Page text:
Re: Airbus on a roll

Date:         25 Nov 96 06:18:49 
From:         Malcolm Weir <>
Organization: Adaptive Information Systems -- A Hitachi Company
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H Andrew Chuang wrote (in reply to a post of mine):
> >Why?  USAir's current route system certainly doesn't justify 777's, and
> >even assuming USAir wins big in its ploy of getting London routes, most
> >of the arguments in favor of these routes focus on the smaller markets,
> >like Charlotte, Pittsburgh and Philadelphia (smaller than, say, New
> >York!).
> >
> >For these markets, the 767 and the 757 make a lot of sense, perhaps the
> >757-300 would be a better candidate for the sort of airline that USAir
> >is?
> >
> >Or perhaps the A330 or A340, offering some cockpit commonality with the
> >A320 class?
> Haven't you just said  the B777 is too big for USAir?  Then, the same
> argument should apply to the A330 or A340.  Unless you are talking
> about A330-200 and/or A340-200.  However, I don't think Airbus has sold
> many A340-200s for quite a while.  The A330-200 is really competing
> with the B767-300ER.  Since USAir already has some B767s, the -300ER
> makes more sense than the A330-200.  Nevertheless, many aircraft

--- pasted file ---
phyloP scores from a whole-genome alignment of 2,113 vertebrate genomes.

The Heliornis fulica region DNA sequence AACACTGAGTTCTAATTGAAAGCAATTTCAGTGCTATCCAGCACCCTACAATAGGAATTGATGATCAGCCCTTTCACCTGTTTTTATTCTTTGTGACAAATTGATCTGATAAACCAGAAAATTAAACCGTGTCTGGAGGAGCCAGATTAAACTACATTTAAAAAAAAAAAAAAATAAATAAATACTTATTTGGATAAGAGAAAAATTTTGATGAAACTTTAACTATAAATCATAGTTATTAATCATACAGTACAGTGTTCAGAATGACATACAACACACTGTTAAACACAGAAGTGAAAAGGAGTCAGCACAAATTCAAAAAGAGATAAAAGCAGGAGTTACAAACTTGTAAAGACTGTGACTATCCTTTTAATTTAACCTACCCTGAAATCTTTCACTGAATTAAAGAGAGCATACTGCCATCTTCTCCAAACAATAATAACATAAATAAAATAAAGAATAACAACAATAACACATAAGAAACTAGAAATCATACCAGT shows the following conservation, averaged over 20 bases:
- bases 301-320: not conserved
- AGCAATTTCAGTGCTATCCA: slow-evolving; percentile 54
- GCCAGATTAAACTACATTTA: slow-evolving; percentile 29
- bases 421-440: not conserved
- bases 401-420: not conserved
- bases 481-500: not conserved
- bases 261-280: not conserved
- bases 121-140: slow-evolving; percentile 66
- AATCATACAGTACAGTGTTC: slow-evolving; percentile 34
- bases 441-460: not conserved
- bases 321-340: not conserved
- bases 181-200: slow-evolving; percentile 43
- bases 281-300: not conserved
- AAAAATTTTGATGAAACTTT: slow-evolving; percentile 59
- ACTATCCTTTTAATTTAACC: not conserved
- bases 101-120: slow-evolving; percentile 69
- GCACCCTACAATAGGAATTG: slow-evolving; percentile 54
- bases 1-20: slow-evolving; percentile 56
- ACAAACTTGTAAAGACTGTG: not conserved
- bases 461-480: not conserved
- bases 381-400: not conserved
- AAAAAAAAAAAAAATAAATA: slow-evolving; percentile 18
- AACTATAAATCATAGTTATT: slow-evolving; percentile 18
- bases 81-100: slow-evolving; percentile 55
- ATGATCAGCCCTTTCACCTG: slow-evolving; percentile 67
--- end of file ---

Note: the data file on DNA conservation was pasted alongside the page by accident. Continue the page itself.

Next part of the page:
> acquisitions by airlines don't make common sense.

I sometimes wonder whether anybody ever reads any post in its entirety!

Would Mr. H Andrew Chuang like to take note of the comment "for these
markets the 767 and 757 make a lot of sense"?

And by his own words, the A330-200 is a competitor of the 767, it is a
good possibility based on the cockpit commonality with the short-haul
fleet.  But you notice the order in which I listed these alternatives?

> >The 777 does seem to be just a bit of a status symbol to some people
> >(for the airline that has everything)!
> Nonsense!  The B777-200 is an ideal replacement for the L-1011 and the
> DC-10.  The B777-200IGW can do anything that the MD-11 (and the A340)
> can do.  The B777-300 is an excellent replacement for the
> B747-100/200.

None of which USAir have in their fleet!  I was responding to the person
who hoped "USAir would still order some Boeings, perhaps 777s".

[ And a minor nit: the B777-200IGW is still a "future" airplane.  There
are none in service; so, while talking about futures, don't leave out
the A340-8000, which has a longer range than the -200IGW.  So the
suggestion that the -200IGW "can do anything that the A340 can do" is
not 100% correct -- although from an airline perspective (esp. USAir),
is probably as near as makes no difference! ]